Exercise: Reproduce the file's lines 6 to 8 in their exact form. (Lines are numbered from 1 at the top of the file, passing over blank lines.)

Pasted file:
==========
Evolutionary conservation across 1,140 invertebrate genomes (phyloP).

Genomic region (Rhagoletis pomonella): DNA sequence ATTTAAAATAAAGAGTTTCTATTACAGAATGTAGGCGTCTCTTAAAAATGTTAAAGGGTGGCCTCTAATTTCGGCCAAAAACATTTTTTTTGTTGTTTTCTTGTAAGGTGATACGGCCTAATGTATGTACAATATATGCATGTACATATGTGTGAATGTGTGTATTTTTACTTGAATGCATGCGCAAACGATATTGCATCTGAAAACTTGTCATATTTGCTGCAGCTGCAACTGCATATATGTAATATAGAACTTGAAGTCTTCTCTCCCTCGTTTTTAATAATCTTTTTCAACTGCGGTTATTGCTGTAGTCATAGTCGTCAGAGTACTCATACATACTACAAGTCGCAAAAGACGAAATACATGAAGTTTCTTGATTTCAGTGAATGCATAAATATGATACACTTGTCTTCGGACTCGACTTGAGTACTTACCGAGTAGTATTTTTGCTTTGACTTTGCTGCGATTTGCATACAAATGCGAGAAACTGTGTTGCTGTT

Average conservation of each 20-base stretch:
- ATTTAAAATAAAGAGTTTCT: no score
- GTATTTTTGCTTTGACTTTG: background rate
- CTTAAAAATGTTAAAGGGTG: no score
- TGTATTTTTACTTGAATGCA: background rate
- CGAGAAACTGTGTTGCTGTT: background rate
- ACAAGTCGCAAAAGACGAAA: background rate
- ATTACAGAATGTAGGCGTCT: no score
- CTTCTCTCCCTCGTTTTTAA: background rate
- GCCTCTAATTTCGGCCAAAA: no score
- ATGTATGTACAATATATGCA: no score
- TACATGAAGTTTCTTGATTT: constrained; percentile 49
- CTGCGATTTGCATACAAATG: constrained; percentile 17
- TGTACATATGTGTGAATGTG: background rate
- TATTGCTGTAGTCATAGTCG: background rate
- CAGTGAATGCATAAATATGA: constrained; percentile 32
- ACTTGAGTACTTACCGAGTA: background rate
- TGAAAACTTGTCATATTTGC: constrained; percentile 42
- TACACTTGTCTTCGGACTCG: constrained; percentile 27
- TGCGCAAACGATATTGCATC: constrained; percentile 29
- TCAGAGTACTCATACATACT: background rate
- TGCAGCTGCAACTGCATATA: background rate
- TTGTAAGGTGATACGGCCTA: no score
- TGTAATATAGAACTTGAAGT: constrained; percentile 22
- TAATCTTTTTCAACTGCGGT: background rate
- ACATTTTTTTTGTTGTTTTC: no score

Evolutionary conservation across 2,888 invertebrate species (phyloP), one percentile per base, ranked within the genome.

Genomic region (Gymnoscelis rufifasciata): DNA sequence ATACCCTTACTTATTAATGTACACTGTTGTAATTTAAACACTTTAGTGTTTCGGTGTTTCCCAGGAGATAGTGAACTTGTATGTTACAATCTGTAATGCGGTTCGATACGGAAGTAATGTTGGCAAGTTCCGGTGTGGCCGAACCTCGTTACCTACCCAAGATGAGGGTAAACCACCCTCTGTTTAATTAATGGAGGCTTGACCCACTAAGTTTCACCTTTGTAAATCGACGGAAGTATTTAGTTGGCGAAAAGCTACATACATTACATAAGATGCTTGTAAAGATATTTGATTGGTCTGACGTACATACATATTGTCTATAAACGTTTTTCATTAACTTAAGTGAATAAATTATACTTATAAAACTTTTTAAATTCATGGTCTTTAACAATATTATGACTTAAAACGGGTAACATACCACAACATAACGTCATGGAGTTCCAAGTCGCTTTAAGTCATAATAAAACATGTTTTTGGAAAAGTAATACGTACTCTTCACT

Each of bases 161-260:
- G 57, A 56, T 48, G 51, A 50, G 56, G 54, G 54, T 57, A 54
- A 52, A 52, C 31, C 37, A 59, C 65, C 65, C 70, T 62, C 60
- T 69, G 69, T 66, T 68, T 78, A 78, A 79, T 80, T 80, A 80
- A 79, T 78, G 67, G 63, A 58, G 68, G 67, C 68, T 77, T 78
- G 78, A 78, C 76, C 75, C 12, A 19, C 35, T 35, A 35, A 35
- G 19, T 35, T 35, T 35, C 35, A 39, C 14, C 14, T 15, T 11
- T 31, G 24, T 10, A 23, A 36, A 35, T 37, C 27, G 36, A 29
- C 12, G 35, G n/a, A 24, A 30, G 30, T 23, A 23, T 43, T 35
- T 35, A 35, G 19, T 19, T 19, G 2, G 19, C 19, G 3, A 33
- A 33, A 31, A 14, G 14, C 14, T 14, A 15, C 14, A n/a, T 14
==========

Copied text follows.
- CTTAAAAATGTTAAAGGGTG: no score
- TGTATTTTTACTTGAATGCA: background rate
- CGAGAAACTGTGTTGCTGTT: background rate